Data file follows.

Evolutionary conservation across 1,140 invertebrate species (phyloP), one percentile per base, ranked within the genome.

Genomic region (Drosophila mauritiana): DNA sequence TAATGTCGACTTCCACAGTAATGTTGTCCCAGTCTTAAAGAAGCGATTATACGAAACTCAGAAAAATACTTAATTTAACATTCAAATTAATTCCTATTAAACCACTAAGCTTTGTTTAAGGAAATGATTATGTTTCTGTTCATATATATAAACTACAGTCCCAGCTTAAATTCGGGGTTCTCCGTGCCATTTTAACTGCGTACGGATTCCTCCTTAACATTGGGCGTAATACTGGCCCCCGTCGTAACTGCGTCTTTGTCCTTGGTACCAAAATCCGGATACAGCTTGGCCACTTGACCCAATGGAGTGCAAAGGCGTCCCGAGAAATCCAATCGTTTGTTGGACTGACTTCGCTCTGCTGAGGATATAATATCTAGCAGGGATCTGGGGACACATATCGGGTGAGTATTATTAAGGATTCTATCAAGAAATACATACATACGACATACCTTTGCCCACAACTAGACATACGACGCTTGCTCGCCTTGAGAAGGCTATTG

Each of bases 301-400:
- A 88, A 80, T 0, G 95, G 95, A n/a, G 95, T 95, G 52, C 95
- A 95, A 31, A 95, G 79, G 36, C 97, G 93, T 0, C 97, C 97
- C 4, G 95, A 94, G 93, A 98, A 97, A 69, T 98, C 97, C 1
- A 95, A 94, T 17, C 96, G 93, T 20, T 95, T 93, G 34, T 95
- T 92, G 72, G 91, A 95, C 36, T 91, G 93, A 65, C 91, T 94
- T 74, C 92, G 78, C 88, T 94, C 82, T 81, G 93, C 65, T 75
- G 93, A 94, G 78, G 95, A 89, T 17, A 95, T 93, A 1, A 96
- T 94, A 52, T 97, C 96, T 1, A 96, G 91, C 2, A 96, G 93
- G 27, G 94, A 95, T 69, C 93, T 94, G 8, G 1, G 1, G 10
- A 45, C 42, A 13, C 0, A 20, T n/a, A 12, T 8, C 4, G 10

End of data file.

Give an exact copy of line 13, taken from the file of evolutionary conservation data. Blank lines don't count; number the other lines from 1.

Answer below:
- A 45, C 42, A 13, C 0, A 20, T n/a, A 12, T 8, C 4, G 10